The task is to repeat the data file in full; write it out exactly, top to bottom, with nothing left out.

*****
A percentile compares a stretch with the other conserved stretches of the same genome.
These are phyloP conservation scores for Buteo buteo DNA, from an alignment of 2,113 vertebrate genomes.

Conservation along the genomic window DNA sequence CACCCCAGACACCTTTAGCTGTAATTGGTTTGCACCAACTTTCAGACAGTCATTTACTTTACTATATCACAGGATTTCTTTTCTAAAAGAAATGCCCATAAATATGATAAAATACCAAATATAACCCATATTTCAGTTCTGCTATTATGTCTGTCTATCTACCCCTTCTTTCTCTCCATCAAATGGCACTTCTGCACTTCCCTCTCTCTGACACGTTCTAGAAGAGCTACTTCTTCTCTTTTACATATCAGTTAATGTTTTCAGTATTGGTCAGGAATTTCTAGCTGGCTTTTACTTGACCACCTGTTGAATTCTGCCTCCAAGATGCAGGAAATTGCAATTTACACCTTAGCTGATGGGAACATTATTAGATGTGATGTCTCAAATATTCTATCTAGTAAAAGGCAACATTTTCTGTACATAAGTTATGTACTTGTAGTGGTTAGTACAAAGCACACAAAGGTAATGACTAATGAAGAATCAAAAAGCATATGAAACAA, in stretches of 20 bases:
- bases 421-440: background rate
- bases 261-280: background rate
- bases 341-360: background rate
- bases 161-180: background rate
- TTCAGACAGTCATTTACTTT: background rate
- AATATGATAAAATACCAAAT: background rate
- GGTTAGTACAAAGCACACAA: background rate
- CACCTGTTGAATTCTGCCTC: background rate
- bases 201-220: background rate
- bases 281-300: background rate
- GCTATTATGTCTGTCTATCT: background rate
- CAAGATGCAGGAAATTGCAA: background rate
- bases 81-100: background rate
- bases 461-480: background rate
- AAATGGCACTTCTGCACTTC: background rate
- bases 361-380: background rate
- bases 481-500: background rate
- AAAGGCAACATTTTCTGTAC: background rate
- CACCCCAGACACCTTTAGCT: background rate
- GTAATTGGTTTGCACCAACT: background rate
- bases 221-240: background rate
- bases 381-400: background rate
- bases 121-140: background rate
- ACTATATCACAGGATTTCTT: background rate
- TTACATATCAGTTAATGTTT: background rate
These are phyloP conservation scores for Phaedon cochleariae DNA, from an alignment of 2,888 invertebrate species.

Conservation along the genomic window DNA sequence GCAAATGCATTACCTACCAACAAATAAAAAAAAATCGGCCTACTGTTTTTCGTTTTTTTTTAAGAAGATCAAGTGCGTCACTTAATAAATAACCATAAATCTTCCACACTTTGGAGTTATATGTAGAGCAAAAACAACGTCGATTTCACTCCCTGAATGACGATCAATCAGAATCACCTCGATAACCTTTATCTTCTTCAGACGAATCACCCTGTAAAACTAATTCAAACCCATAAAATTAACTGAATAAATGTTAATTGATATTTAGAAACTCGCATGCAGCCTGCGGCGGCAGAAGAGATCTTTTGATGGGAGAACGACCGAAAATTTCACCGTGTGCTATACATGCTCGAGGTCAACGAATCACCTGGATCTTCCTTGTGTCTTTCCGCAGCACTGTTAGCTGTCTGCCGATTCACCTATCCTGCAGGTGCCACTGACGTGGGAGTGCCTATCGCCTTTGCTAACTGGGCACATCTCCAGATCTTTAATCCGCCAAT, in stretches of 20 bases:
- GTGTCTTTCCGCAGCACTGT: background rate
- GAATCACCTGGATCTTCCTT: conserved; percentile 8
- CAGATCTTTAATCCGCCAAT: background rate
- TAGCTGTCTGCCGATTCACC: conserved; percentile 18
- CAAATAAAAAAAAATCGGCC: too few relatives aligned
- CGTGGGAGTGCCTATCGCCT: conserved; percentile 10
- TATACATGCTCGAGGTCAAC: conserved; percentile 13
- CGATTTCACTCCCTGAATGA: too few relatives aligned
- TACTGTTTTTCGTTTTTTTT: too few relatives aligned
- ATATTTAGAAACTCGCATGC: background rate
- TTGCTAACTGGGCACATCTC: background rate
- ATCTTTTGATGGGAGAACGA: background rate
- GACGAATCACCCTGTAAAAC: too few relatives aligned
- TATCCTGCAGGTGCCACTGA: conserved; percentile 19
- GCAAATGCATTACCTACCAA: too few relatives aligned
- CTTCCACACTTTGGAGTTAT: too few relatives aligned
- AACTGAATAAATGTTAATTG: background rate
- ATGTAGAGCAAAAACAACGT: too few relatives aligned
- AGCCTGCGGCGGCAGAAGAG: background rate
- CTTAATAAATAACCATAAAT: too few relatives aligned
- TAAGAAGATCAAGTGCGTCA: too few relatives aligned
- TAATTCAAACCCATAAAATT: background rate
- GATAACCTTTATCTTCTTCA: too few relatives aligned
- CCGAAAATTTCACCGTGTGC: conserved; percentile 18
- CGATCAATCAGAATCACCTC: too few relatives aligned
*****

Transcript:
A percentile compares a stretch with the other conserved stretches of the same genome.
These are phyloP conservation scores for Buteo buteo DNA, from an alignment of 2,113 vertebrate genomes.

Conservation along the genomic window DNA sequence CACCCCAGACACCTTTAGCTGTAATTGGTTTGCACCAACTTTCAGACAGTCATTTACTTTACTATATCACAGGATTTCTTTTCTAAAAGAAATGCCCATAAATATGATAAAATACCAAATATAACCCATATTTCAGTTCTGCTATTATGTCTGTCTATCTACCCCTTCTTTCTCTCCATCAAATGGCACTTCTGCACTTCCCTCTCTCTGACACGTTCTAGAAGAGCTACTTCTTCTCTTTTACATATCAGTTAATGTTTTCAGTATTGGTCAGGAATTTCTAGCTGGCTTTTACTTGACCACCTGTTGAATTCTGCCTCCAAGATGCAGGAAATTGCAATTTACACCTTAGCTGATGGGAACATTATTAGATGTGATGTCTCAAATATTCTATCTAGTAAAAGGCAACATTTTCTGTACATAAGTTATGTACTTGTAGTGGTTAGTACAAAGCACACAAAGGTAATGACTAATGAAGAATCAAAAAGCATATGAAACAA, in stretches of 20 bases:
- bases 421-440: background rate
- bases 261-280: background rate
- bases 341-360: background rate
- bases 161-180: background rate
- TTCAGACAGTCATTTACTTT: background rate
- AATATGATAAAATACCAAAT: background rate
- GGTTAGTACAAAGCACACAA: background rate
- CACCTGTTGAATTCTGCCTC: background rate
- bases 201-220: background rate
- bases 281-300: background rate
- GCTATTATGTCTGTCTATCT: background rate
- CAAGATGCAGGAAATTGCAA: background rate
- bases 81-100: background rate
- bases 461-480: background rate
- AAATGGCACTTCTGCACTTC: background rate
- bases 361-380: background rate
- bases 481-500: background rate
- AAAGGCAACATTTTCTGTAC: background rate
- CACCCCAGACACCTTTAGCT: background rate
- GTAATTGGTTTGCACCAACT: background rate
- bases 221-240: background rate
- bases 381-400: background rate
- bases 121-140: background rate
- ACTATATCACAGGATTTCTT: background rate
- TTACATATCAGTTAATGTTT: background rate
These are phyloP conservation scores for Phaedon cochleariae DNA, from an alignment of 2,888 invertebrate species.

Conservation along the genomic window DNA sequence GCAAATGCATTACCTACCAACAAATAAAAAAAAATCGGCCTACTGTTTTTCGTTTTTTTTTAAGAAGATCAAGTGCGTCACTTAATAAATAACCATAAATCTTCCACACTTTGGAGTTATATGTAGAGCAAAAACAACGTCGATTTCACTCCCTGAATGACGATCAATCAGAATCACCTCGATAACCTTTATCTTCTTCAGACGAATCACCCTGTAAAACTAATTCAAACCCATAAAATTAACTGAATAAATGTTAATTGATATTTAGAAACTCGCATGCAGCCTGCGGCGGCAGAAGAGATCTTTTGATGGGAGAACGACCGAAAATTTCACCGTGTGCTATACATGCTCGAGGTCAACGAATCACCTGGATCTTCCTTGTGTCTTTCCGCAGCACTGTTAGCTGTCTGCCGATTCACCTATCCTGCAGGTGCCACTGACGTGGGAGTGCCTATCGCCTTTGCTAACTGGGCACATCTCCAGATCTTTAATCCGCCAAT, in stretches of 20 bases:
- GTGTCTTTCCGCAGCACTGT: background rate
- GAATCACCTGGATCTTCCTT: conserved; percentile 8
- CAGATCTTTAATCCGCCAAT: background rate
- TAGCTGTCTGCCGATTCACC: conserved; percentile 18
- CAAATAAAAAAAAATCGGCC: too few relatives aligned
- CGTGGGAGTGCCTATCGCCT: conserved; percentile 10
- TATACATGCTCGAGGTCAAC: conserved; percentile 13
- CGATTTCACTCCCTGAATGA: too few relatives aligned
- TACTGTTTTTCGTTTTTTTT: too few relatives aligned
- ATATTTAGAAACTCGCATGC: background rate
- TTGCTAACTGGGCACATCTC: background rate
- ATCTTTTGATGGGAGAACGA: background rate
- GACGAATCACCCTGTAAAAC: too few relatives aligned
- TATCCTGCAGGTGCCACTGA: conserved; percentile 19
- GCAAATGCATTACCTACCAA: too few relatives aligned
- CTTCCACACTTTGGAGTTAT: too few relatives aligned
- AACTGAATAAATGTTAATTG: background rate
- ATGTAGAGCAAAAACAACGT: too few relatives aligned
- AGCCTGCGGCGGCAGAAGAG: background rate
- CTTAATAAATAACCATAAAT: too few relatives aligned
- TAAGAAGATCAAGTGCGTCA: too few relatives aligned
- TAATTCAAACCCATAAAATT: background rate
- GATAACCTTTATCTTCTTCA: too few relatives aligned
- CCGAAAATTTCACCGTGTGC: conserved; percentile 18
- CGATCAATCAGAATCACCTC: too few relatives aligned